Retrieval Attempt #2: Success!

Purple schoolbus, front left profile

It’s home!

“Neighbor Dan” and I left at 5:30 this morning to go up to Manhattan, rig the split shifter, and bring home the bus. Dan pulled the split shifter off the differential, decided the shifter motor was just old or gummed up, and got the shifter engaged into high with some electricity and some thumping. The drive back was pretty uneventful — in particular, the shifter did not drop back out of gear.

Dan thinks the split shifter motor may just need lubrication or new brushes. He described how easy it is to remove from the differential; so I’ll start by taking it off, drilling out the three motor-mount screws off of which I broke the heads, and seeing what I can do with the motor. I don’t want to do a short-term fix like lubricating it with a lightweight oil that will just burn off, so I don’t know yet whether this will be a rebuild or a replace.

Turn Signals and Schoolbus Flashers

Schoolbus signal lights

While Dan was working under the bus, I was looking for a bulb I could use to replace the burned-out rear right-turn signal light. Thought I might be able to pull one from the schoolbus flashers (which I don’t need), but it turns out they’re sealed-beam units.

Ended up borrowing one from the back-up lights, since I wasn’t planning to do a lot of backing on the highway.

Fuel Economy

The fuel gauge started on empty and I put in a little over 40 gallons in Manhattan, so I know the tank is at least a 41-gallon.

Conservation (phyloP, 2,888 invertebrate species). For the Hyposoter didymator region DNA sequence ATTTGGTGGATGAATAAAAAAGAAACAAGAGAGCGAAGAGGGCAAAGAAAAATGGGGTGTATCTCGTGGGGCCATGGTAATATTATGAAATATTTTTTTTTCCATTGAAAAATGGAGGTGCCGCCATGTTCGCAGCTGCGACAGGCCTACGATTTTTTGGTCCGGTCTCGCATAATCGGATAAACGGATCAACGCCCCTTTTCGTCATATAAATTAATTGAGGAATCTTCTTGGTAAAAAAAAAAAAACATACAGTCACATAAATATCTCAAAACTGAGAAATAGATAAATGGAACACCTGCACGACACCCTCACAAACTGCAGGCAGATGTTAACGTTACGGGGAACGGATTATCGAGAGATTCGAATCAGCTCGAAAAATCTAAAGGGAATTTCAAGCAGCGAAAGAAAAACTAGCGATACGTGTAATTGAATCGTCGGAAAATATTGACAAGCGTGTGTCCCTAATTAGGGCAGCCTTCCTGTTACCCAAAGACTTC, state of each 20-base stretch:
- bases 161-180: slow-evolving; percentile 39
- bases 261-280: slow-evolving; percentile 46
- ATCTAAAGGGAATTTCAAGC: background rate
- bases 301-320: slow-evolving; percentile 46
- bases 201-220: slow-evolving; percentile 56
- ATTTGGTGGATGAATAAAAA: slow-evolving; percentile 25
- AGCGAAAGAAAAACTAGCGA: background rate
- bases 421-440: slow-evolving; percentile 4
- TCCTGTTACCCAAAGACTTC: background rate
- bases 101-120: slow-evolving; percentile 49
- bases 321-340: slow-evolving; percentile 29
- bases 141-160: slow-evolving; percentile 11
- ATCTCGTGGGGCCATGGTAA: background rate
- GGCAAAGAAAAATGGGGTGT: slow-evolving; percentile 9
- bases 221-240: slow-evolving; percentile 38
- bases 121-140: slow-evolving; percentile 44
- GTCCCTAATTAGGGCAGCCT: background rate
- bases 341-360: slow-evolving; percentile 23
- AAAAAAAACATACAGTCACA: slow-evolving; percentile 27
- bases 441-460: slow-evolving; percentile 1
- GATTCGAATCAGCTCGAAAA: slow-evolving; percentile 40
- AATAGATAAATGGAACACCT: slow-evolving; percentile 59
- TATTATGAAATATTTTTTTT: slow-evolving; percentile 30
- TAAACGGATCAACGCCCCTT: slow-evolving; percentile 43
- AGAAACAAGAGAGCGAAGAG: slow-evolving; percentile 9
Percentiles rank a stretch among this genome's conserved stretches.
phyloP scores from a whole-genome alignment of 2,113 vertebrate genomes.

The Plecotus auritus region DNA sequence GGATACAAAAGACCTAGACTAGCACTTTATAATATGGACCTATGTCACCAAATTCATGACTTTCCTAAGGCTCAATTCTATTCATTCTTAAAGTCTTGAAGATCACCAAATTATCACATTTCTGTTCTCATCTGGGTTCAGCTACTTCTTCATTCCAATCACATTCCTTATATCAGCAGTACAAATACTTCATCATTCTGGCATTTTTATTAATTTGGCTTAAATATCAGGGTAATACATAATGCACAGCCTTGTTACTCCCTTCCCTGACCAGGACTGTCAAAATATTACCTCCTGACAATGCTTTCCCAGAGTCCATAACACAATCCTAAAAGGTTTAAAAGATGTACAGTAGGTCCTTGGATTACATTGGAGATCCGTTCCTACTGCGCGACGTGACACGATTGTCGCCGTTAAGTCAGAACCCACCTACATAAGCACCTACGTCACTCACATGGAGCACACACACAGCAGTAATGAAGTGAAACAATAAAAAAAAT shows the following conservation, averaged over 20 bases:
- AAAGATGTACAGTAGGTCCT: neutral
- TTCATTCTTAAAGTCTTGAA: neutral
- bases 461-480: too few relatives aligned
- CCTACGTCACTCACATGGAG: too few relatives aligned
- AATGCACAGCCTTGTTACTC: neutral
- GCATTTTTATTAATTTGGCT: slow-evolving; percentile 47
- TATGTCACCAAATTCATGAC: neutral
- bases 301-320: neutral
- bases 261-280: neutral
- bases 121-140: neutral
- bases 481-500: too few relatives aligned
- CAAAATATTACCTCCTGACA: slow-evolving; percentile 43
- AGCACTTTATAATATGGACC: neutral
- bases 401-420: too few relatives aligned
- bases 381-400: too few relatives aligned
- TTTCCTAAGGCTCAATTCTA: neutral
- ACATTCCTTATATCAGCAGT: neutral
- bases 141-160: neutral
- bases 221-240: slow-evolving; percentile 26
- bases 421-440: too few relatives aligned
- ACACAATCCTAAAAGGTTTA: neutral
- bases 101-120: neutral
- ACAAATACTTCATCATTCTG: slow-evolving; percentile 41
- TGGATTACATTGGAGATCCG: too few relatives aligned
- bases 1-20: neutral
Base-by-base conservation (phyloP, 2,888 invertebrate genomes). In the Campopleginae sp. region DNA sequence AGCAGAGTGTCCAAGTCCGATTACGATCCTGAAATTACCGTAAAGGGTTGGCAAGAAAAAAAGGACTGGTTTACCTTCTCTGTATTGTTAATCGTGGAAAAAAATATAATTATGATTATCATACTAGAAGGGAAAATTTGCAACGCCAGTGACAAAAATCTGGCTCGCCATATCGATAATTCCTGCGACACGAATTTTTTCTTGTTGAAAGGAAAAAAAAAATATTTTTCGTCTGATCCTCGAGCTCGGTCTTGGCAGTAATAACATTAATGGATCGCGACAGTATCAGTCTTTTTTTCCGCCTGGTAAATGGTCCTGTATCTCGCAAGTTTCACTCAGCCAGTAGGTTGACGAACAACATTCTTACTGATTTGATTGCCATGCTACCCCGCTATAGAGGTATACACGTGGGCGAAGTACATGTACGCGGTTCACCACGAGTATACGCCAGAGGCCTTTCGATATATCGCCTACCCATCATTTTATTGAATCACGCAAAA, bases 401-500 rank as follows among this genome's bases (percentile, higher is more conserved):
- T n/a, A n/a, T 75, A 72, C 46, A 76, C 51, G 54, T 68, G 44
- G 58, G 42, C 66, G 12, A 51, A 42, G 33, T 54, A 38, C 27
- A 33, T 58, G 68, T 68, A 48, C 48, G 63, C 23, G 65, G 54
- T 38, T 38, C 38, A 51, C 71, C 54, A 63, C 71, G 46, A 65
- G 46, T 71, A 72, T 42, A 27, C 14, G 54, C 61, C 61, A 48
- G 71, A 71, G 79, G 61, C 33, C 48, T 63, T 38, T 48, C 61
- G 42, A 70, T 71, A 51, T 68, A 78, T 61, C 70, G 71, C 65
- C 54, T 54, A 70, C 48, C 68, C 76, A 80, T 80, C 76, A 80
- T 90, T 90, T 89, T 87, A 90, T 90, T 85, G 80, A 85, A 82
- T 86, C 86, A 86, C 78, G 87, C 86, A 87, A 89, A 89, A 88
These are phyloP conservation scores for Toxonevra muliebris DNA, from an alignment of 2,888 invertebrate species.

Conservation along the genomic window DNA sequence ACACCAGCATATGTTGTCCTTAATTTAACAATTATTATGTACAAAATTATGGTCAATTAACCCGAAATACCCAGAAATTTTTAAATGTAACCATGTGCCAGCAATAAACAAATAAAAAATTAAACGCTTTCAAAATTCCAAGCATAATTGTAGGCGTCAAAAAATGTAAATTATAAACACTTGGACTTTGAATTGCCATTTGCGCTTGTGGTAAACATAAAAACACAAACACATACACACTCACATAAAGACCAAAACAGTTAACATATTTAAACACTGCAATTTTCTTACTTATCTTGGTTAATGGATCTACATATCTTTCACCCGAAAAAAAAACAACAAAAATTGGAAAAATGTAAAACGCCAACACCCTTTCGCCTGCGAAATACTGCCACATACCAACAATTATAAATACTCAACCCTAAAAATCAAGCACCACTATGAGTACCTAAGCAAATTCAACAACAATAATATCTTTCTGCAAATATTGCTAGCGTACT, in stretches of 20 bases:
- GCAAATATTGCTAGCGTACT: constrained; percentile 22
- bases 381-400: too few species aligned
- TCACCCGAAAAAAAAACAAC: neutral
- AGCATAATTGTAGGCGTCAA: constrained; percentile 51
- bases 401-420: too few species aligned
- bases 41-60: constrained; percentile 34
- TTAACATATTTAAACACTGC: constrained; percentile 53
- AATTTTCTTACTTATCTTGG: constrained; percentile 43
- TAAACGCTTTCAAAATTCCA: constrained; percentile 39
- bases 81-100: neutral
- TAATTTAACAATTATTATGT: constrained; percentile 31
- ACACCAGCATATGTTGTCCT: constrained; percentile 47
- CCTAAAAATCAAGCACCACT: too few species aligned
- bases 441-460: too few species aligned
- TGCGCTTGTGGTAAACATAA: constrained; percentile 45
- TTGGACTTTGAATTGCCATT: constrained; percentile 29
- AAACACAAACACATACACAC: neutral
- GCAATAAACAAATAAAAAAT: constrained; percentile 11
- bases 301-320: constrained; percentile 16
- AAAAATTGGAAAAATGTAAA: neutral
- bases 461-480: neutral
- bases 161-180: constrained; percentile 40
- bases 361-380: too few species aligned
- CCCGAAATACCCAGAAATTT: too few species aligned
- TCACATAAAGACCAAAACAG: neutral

I refilled in Newton, adding about 22.7 gallons after about 108 miles, so I got about 4.75 mpg, a little less than I was hoping for. Dan thinks a tune-up may get me a little more.

Parked By the Shed

Purple schoolbus by shed with grain truck

My brother is indulging me and letting me park the bus behind his shed by his stick-hauling grain truck, for now, anyway. He’s already warned me not to get too comfortable with that — but I’m sure once he sees how charming the bus is, his heart will warm to the idea of keeping it nearby.

Today’s Expenses

For five and a half hours of his time, plus 220 miles in his pickup, Dan only asked for $125. I gave him $149 — everything I had on me at the time. A bargain.

$149 Dan’s travel and repair fee
$102 40.332 gallons gas at start of trip
$56.75 22.708 gallons gas at end of trip
$307.75 total for second (and final!) retrieval attempt

2 Responses to “Retrieval Attempt #2: Success!”

  1. Andy says:

    To make you feel a little better about the fuel economy; you should know that here in Europe the gas prize is over $6.50/gallon! I’m not familiar with the US prize for diesel fuel but if I had that vehicle here I would rip it out the gas burner and find a diesel engine ASAP!

    It’s still a very cool ride! Good luck with it!
    Can’t wait to see it develop.

    Andy (Sweden)

  2. Cody G says:

    Thanks for all your information about your Bus, I just bought one just like yours except it is still a School Bus. It still has the seats and painted Yellow. Mine also has a 370 Ford Engine and I guess I am spoiled with my car and gas milage along with pickup and go. This old Bus which mine is a 1984 Ford runs like a farm tractor. Very low gears and tops out speed of about 50-55 mph – normally cruises around 45 and when it hits a hill drops down to 20-25 miles per hour and first gear. (It’s an automatic) I learn more about it’s personality every day I drive it and boy do I watch that gas gauge as it runs towards the E sucks that fuel up. So I bought it for $900 and plan on doing the conversion myself and should be able to get it done for under $2,000. I have had to change my plans that instead of driving around the Country it’s going to be more of driving to one place and staying awhile and then move to another place. At 4-5 mpg it just cost to much to drive around daily. Either way with the good and the bad I am happy with my decision to buy and build my dream. Good luck with yours. Cody

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